On the question of climate vs. capital.
Or it’s just bitching.

Dense urban environments offer high levels of collaboration that support quality microchanges within physically firm boundaries. Yet flexible economic regions. Fueled by diversity and interdependence, this creates a unique urban intelligence in the abiotic and human world of urban life, and there is one prime rule. First, do no harm.

The Urbanization “Doom Loop.”

The charts are from “Hunger and Blackouts Are Just the Start of an Emerging Economy Crisis” April 20, 2022, Source: UNFAO, Bloomberg. The article refers to the latest World Economic Outlook. The IMF likened the impact of the war in Ukraine to “seismic waves” rolling over the global economy. In addition, pandemic debt could produce a deluge of defaults among developing nations. However, behind war and pandemics lies the financial assessment of risk associated with climate change.

The leap to the two photographs below illustrates a very different use of capital when a rising sea couples with the risk of extreme and unpredictable weather. It is a helpful example of assessing risk.

Enclosing space for a preferred climate (left) is “a place to hide strategy,” or building islands for the rising sea appears to be the leading A&E response to “finding a place to watch” climate change.

The Little Island Park officially opened on May 21, 2021, and cost $260 million [? cost of Airbus A380, the largest passenger airplane]. The public funds could have purchased an Airbus A380, the largest passenger airplane, for a cost comparison. However, the original Olmstead argument produced the cash for this 2.5-acre recreational facility. The public’s investment in this unusual amenity will continue business growth and new housing development along Manhattan’s Hudson Waterfront. These images can be found in Arup’s Journal (here) to exhibit the skills of this A&E giant in addressing climate change issues.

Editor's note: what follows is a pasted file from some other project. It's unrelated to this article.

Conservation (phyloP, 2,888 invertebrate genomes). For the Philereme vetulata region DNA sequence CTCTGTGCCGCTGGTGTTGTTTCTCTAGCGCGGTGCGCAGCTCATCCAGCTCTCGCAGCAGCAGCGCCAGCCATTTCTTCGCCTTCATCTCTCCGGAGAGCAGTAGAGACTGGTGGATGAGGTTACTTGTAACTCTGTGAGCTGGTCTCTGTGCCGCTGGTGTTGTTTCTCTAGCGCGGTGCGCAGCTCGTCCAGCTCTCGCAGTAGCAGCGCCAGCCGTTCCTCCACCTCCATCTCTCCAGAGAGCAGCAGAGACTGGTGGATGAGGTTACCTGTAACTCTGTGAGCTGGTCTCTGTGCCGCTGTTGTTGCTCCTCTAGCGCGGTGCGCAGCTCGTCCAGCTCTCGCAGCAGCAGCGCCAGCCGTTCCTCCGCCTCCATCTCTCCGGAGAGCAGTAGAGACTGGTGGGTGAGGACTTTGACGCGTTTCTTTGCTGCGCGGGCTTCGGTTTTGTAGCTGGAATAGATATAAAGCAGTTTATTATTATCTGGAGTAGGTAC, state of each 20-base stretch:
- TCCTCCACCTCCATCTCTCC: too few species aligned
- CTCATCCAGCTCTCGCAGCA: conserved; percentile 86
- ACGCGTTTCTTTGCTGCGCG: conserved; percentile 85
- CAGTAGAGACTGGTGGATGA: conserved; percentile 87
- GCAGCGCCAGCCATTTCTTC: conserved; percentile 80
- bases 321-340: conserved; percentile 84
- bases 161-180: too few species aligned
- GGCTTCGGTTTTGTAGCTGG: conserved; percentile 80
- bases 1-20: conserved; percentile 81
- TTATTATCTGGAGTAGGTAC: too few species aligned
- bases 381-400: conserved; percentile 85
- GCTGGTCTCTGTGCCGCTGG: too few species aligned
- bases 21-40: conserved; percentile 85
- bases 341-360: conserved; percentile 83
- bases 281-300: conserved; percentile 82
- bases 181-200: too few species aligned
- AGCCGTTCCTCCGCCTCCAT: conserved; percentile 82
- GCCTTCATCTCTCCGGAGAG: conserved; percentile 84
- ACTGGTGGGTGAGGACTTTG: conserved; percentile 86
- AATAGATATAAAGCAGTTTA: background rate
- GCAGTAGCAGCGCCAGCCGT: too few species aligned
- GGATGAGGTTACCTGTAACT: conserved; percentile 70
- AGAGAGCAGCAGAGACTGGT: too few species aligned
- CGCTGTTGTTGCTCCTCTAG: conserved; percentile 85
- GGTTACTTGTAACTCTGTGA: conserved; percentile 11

The Cascading Doom Loop

Capital is moving intensely in the interest of resilience experimentation. The investment in NYC’s Little Island at over $100 million [= Large city office buildings] per acre and the exploration of encapsulating cities are notable examples. The cascade possibilities have a global capital structure. The top ten are spread across the Earth.

All cities are affected by nations seeking geopolitical advantages. On the other hand, the “we are doomed” feeling is best known by NGOs acting as muted partners in mitigating the problems caused by wars, pandemics, climate change, fire, and flood events combining natural and capital impacts. Isolated disruption events cascade across a landscape, reduce shelter quality, destroy regional economies, and crush hope in their capacity to produce essential goods and services. The global NGO network in the nations listed above needs a comprehensive insurance policy.

The insurance economy is recognized as a necessary precondition for many activities in today’s global markets. The insurance pool is a critical component of recovery in response to a crisis event. Building a public/private policy for the Earth can produce the discipline essential to answering one question over the next fifteen to twenty years. That question is, “recover what?” (See Declarations (here).

As cities adapt to climate change on the geopolitical stage, they face unprecedented competition for resources and investment in producing an effective system of urbanization. A new and revolutionary transformational infrastructure is needed to respond to the demand for renewable energy—stability before a rising sea and a path to a sustainable economy. Replacing capital investment in individual resilience projects by nations with a commonwealth vehicle is needed to encompass the Earth.